Russia threatens taking Australia to court over unfinished embassy dispute
- Construction work on the site in an expensive Canberra surburb has been beset by delays and financial woes since it began in 2011
- The decision to terminate the lease was an ‘independent issue’ that had nothing to do with Russia’s invasion Ukraine, Australian authorities said
The National Capital Authority (NAC) on Wednesday gave Russia 20 days to vacate the site in Yarralumla, one of Canberra’s most expensive suburbs, as it said the embassy had failed to comply with a three-year construction deadline stipulated in a contract signed in 2008.
Construction of the compound began in 2011, but has been beset by delays and financial problems.
The NAC said in a statement the unfinished works detract “from the overall aesthetic, importance and dignity of the area reserved for diplomatic missions and foreign representation in the national capital”. The organisation added that its decision was based on a “use it or lose it” policy due to the limited availability of diplomatic blocks.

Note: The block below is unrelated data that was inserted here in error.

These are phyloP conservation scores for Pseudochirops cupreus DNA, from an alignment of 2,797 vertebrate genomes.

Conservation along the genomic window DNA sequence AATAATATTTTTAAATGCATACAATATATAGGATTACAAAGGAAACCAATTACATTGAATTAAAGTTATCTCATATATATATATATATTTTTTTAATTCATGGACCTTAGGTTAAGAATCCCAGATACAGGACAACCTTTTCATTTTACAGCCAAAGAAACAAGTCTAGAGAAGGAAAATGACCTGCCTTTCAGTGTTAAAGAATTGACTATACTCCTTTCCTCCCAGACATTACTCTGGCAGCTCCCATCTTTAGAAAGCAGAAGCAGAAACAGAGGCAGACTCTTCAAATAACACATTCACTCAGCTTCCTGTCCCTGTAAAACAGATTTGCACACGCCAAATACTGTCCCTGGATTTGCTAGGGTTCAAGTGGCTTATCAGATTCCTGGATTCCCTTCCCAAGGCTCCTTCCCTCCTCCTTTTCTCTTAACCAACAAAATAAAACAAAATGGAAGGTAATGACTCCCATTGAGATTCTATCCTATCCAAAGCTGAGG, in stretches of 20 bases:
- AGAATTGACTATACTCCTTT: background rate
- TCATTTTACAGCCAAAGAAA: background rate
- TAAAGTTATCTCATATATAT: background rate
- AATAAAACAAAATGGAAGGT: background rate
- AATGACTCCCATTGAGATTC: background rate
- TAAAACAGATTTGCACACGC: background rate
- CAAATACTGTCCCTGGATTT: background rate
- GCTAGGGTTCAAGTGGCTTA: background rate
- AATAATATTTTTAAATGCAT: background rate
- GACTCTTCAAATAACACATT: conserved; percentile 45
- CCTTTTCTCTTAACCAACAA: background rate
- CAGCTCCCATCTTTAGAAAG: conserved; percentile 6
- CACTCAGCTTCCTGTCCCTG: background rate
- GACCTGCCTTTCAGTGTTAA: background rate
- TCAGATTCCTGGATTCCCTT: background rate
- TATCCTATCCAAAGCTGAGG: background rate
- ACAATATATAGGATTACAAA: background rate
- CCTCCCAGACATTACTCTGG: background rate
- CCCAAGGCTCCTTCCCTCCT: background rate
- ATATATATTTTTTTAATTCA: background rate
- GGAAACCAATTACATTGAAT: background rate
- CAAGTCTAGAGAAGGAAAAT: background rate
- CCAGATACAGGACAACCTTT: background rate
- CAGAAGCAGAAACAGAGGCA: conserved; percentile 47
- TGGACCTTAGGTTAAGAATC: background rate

“The Russian federation acknowledges they’re in breach of their lease and when we asked them for an indication for a completion date or commitment of funding towards the new embassy they weren’t able to provide it,” NCA chief executive Sally Barnes told Sky News.
The Australian newspaper, citing unidentified sources, said the government was concerned Russia could use the new compound to boost its intelligence-gathering capacities. The report also said contractors hired by Moscow to supervise the construction work were denied entry into Australia by the home affairs department over fears they could be linked to the Federal Security Service, Russia’s spy agency.
The Russian embassy said it was exploring legal action on the “unprecedented and highly unwelcome move”.
“It is really puzzling why the NCA chose to terminate the lease now that the construction process at Yarralumla site has been steadily going on uninterrupted for the last two-plus years with results already very much visible and prospects rather clear,” it said in a statement.
The NCA said the termination of the lease had nothing to do with Russia’s invasion of Ukraine, describing its decision as an “independent issue that arose from a violation of the agreement”.